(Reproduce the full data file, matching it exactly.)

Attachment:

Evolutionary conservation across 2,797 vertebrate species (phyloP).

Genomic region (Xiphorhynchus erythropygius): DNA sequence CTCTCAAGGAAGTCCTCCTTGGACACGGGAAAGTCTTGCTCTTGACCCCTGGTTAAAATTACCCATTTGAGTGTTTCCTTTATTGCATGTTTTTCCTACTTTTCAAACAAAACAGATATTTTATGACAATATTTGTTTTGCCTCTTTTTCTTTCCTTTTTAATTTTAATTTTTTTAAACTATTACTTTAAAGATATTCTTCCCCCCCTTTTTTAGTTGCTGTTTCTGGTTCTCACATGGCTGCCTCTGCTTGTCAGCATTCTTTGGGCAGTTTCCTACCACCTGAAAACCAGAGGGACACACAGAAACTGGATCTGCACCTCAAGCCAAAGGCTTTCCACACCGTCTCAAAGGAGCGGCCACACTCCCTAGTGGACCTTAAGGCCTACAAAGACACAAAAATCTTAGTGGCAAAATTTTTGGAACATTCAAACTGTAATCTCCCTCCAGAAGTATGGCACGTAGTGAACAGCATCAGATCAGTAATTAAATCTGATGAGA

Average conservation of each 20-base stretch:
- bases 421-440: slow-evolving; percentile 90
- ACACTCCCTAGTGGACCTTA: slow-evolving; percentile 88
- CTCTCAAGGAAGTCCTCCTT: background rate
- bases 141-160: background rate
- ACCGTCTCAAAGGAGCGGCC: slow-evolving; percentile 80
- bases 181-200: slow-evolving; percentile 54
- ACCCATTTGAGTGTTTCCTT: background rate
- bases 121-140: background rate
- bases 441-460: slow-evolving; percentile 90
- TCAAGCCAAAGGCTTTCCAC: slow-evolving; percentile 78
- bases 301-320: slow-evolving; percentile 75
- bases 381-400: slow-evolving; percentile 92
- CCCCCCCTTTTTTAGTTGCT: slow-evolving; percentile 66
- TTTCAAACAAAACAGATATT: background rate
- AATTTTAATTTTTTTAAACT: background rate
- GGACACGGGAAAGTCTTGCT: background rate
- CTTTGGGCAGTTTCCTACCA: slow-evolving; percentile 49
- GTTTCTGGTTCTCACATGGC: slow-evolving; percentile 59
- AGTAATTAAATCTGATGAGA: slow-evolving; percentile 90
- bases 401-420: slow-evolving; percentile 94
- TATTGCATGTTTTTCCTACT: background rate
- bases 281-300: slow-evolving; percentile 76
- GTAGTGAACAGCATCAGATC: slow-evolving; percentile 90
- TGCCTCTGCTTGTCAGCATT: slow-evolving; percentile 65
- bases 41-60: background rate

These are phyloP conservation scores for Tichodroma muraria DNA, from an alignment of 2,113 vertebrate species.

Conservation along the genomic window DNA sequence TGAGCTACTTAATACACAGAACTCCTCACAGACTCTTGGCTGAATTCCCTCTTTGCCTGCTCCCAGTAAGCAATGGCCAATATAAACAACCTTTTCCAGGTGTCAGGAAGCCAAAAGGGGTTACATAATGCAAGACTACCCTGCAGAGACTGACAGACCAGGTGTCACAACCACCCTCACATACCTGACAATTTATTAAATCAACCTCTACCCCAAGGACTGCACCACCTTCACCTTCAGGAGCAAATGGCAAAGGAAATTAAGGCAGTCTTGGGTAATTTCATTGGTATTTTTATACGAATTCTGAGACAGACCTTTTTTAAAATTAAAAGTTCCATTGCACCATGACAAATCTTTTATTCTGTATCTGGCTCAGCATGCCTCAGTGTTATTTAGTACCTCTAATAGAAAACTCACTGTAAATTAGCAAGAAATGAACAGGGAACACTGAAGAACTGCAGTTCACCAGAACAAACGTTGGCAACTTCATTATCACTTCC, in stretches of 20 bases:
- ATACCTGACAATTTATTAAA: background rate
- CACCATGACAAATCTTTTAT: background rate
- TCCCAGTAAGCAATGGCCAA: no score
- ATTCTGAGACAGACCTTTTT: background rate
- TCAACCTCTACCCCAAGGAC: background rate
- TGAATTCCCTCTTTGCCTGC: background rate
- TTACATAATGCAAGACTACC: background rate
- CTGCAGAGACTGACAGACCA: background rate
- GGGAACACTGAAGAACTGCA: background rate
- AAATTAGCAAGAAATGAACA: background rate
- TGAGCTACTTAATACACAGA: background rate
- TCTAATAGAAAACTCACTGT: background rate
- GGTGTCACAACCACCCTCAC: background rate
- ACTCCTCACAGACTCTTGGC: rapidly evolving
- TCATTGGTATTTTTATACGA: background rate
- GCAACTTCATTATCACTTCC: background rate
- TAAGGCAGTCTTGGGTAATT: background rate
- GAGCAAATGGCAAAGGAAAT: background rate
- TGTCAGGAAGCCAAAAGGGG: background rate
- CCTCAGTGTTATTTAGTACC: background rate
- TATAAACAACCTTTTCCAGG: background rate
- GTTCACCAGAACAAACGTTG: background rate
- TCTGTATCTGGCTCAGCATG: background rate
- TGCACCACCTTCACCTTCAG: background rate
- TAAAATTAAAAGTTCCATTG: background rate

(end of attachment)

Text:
Evolutionary conservation across 2,797 vertebrate species (phyloP).

Genomic region (Xiphorhynchus erythropygius): DNA sequence CTCTCAAGGAAGTCCTCCTTGGACACGGGAAAGTCTTGCTCTTGACCCCTGGTTAAAATTACCCATTTGAGTGTTTCCTTTATTGCATGTTTTTCCTACTTTTCAAACAAAACAGATATTTTATGACAATATTTGTTTTGCCTCTTTTTCTTTCCTTTTTAATTTTAATTTTTTTAAACTATTACTTTAAAGATATTCTTCCCCCCCTTTTTTAGTTGCTGTTTCTGGTTCTCACATGGCTGCCTCTGCTTGTCAGCATTCTTTGGGCAGTTTCCTACCACCTGAAAACCAGAGGGACACACAGAAACTGGATCTGCACCTCAAGCCAAAGGCTTTCCACACCGTCTCAAAGGAGCGGCCACACTCCCTAGTGGACCTTAAGGCCTACAAAGACACAAAAATCTTAGTGGCAAAATTTTTGGAACATTCAAACTGTAATCTCCCTCCAGAAGTATGGCACGTAGTGAACAGCATCAGATCAGTAATTAAATCTGATGAGA

Average conservation of each 20-base stretch:
- bases 421-440: slow-evolving; percentile 90
- ACACTCCCTAGTGGACCTTA: slow-evolving; percentile 88
- CTCTCAAGGAAGTCCTCCTT: background rate
- bases 141-160: background rate
- ACCGTCTCAAAGGAGCGGCC: slow-evolving; percentile 80
- bases 181-200: slow-evolving; percentile 54
- ACCCATTTGAGTGTTTCCTT: background rate
- bases 121-140: background rate
- bases 441-460: slow-evolving; percentile 90
- TCAAGCCAAAGGCTTTCCAC: slow-evolving; percentile 78
- bases 301-320: slow-evolving; percentile 75
- bases 381-400: slow-evolving; percentile 92
- CCCCCCCTTTTTTAGTTGCT: slow-evolving; percentile 66
- TTTCAAACAAAACAGATATT: background rate
- AATTTTAATTTTTTTAAACT: background rate
- GGACACGGGAAAGTCTTGCT: background rate
- CTTTGGGCAGTTTCCTACCA: slow-evolving; percentile 49
- GTTTCTGGTTCTCACATGGC: slow-evolving; percentile 59
- AGTAATTAAATCTGATGAGA: slow-evolving; percentile 90
- bases 401-420: slow-evolving; percentile 94
- TATTGCATGTTTTTCCTACT: background rate
- bases 281-300: slow-evolving; percentile 76
- GTAGTGAACAGCATCAGATC: slow-evolving; percentile 90
- TGCCTCTGCTTGTCAGCATT: slow-evolving; percentile 65
- bases 41-60: background rate

These are phyloP conservation scores for Tichodroma muraria DNA, from an alignment of 2,113 vertebrate species.

Conservation along the genomic window DNA sequence TGAGCTACTTAATACACAGAACTCCTCACAGACTCTTGGCTGAATTCCCTCTTTGCCTGCTCCCAGTAAGCAATGGCCAATATAAACAACCTTTTCCAGGTGTCAGGAAGCCAAAAGGGGTTACATAATGCAAGACTACCCTGCAGAGACTGACAGACCAGGTGTCACAACCACCCTCACATACCTGACAATTTATTAAATCAACCTCTACCCCAAGGACTGCACCACCTTCACCTTCAGGAGCAAATGGCAAAGGAAATTAAGGCAGTCTTGGGTAATTTCATTGGTATTTTTATACGAATTCTGAGACAGACCTTTTTTAAAATTAAAAGTTCCATTGCACCATGACAAATCTTTTATTCTGTATCTGGCTCAGCATGCCTCAGTGTTATTTAGTACCTCTAATAGAAAACTCACTGTAAATTAGCAAGAAATGAACAGGGAACACTGAAGAACTGCAGTTCACCAGAACAAACGTTGGCAACTTCATTATCACTTCC, in stretches of 20 bases:
- ATACCTGACAATTTATTAAA: background rate
- CACCATGACAAATCTTTTAT: background rate
- TCCCAGTAAGCAATGGCCAA: no score
- ATTCTGAGACAGACCTTTTT: background rate
- TCAACCTCTACCCCAAGGAC: background rate
- TGAATTCCCTCTTTGCCTGC: background rate
- TTACATAATGCAAGACTACC: background rate
- CTGCAGAGACTGACAGACCA: background rate
- GGGAACACTGAAGAACTGCA: background rate
- AAATTAGCAAGAAATGAACA: background rate
- TGAGCTACTTAATACACAGA: background rate
- TCTAATAGAAAACTCACTGT: background rate
- GGTGTCACAACCACCCTCAC: background rate
- ACTCCTCACAGACTCTTGGC: rapidly evolving
- TCATTGGTATTTTTATACGA: background rate
- GCAACTTCATTATCACTTCC: background rate
- TAAGGCAGTCTTGGGTAATT: background rate
- GAGCAAATGGCAAAGGAAAT: background rate
- TGTCAGGAAGCCAAAAGGGG: background rate
- CCTCAGTGTTATTTAGTACC: background rate
- TATAAACAACCTTTTCCAGG: background rate
- GTTCACCAGAACAAACGTTG: background rate
- TCTGTATCTGGCTCAGCATG: background rate
- TGCACCACCTTCACCTTCAG: background rate
- TAAAATTAAAAGTTCCATTG: background rate